Now lets go back to the article and to the forecasts in general.
Mark Hulbert tells us about a forecast from Sam Eisenstadt, "who has more successfully called stocks’ direction in recent years than anyone I can think of". He argues that "His previous six-month forecast, for example, was that the S&P 500 by the end of March (this past Tuesday) would be between 2,160 and 2,200 — representing an increase of at least 9.5% over where it stood at the end of last year’s third quarter. As fate would have it, the S&P 500 rose “only” 4.8% over that six-month period. In the inexact world of stock-market predictions, it must be considered a success when a forecasted six-month return is off by just 4.7 percentage points."
Well, Mark Hulbert calls it "off by just 4.7 percentage points." I call it "off by 50%". Matter of perspective I guess.
Don't get me wrong, I don't know Sam Eisenstadt and have nothing personal against him. I'm just trying to make a point regarding the whole forecast industry.
To see how reliable market forecasts are, lets take a look at http://www.cxoadvisory.com/gurus/. Those guys asked a simple question:
Can equity market experts, whether self-proclaimed or endorsed by others (such as publications), reliably provide stock market timing guidance? Do some experts clearly show better market timing intuition than others?
To answer that question, during 2005 through 2012 they collected 6,582 forecasts for the U.S. stock market offered publicly by 68 experts, bulls and bears employing technical, fundamental and sentiment indicators.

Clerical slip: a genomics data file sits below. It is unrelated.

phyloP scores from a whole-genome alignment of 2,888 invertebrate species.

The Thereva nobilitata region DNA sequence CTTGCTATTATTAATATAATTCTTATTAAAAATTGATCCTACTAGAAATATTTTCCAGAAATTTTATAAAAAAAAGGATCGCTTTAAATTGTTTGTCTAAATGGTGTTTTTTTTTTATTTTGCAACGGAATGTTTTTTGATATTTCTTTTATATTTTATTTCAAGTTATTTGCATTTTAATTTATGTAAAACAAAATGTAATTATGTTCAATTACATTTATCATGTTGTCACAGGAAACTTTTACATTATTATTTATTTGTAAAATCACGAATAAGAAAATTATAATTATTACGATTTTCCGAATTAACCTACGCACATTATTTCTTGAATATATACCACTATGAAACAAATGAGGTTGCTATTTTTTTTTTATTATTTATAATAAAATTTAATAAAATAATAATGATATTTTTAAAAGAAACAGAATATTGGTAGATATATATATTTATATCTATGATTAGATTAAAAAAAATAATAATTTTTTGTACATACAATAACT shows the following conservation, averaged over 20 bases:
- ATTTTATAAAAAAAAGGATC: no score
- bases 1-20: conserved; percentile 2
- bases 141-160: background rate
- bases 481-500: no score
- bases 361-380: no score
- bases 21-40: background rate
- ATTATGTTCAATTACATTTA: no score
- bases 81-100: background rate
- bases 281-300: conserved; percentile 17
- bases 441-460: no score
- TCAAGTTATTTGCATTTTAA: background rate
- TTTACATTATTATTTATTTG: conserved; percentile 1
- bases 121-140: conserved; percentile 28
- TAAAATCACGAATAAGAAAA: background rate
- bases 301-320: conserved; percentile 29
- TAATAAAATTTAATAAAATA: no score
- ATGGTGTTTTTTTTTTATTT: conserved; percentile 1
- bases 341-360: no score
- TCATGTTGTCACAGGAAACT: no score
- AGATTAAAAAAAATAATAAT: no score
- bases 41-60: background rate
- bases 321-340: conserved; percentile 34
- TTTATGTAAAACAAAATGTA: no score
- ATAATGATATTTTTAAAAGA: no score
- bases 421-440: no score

Are you ready for the answer?
Terminal accuracy is 46.9%, an aggregate value very steady since the end of 2006.
Did you get it? The average accuracy of the investment gurus is worse than a coin toss!!!
As an example, Bob Prechter from ElliottWave made himself a pretty good name by correctly forecasting the 2008 market crash. What most people don't remember is the fact that Prechter's newsletter had been almost uninterruptedly bearish for the nearly two decades prior to 2008 -- and, as a result, according to the Hulbert Financial Digest, was near the bottom of the rankings for market timing performance over those two decades. A bearish stopped clock even gets to be right occasionally. cxoadvisory's research confirms this - Robert Prechter was ranked the last out of 68 gurus, with only 20.8% accuracy.
The bottom line is that it might be very dangerous to rely on any market forecasts for your investment decisions.